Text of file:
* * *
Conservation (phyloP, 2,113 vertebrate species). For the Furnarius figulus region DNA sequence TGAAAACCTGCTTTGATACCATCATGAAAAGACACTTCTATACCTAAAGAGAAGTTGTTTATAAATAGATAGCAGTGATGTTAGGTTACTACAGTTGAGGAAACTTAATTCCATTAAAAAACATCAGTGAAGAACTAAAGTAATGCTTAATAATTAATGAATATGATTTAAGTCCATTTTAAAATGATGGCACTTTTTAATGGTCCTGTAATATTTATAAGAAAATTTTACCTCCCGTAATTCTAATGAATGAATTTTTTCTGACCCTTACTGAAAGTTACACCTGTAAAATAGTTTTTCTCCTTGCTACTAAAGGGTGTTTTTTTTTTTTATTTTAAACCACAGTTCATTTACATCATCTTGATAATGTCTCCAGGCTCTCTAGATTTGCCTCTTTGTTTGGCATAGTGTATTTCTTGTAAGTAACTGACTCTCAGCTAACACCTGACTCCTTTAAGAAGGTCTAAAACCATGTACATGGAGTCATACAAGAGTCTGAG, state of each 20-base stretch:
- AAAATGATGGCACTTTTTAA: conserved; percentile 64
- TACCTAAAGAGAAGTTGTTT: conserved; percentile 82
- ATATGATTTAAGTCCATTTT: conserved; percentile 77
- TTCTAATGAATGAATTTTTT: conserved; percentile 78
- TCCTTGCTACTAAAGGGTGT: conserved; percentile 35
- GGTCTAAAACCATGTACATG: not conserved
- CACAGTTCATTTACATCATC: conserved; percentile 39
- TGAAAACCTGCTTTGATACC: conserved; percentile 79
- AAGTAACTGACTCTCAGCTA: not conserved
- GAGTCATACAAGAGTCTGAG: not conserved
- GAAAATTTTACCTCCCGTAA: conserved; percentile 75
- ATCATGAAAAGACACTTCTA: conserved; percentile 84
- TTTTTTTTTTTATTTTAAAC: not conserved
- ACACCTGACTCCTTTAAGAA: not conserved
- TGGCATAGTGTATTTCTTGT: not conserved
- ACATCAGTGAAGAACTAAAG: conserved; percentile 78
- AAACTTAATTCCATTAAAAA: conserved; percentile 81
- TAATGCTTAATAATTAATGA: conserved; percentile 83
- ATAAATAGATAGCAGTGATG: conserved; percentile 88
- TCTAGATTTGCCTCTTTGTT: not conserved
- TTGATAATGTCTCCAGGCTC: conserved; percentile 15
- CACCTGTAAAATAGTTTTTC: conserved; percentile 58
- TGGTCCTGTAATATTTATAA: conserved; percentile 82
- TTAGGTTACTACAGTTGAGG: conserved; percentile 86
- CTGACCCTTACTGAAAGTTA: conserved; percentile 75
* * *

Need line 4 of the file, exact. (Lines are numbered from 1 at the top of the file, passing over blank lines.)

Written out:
- ATATGATTTAAGTCCATTTT: conserved; percentile 77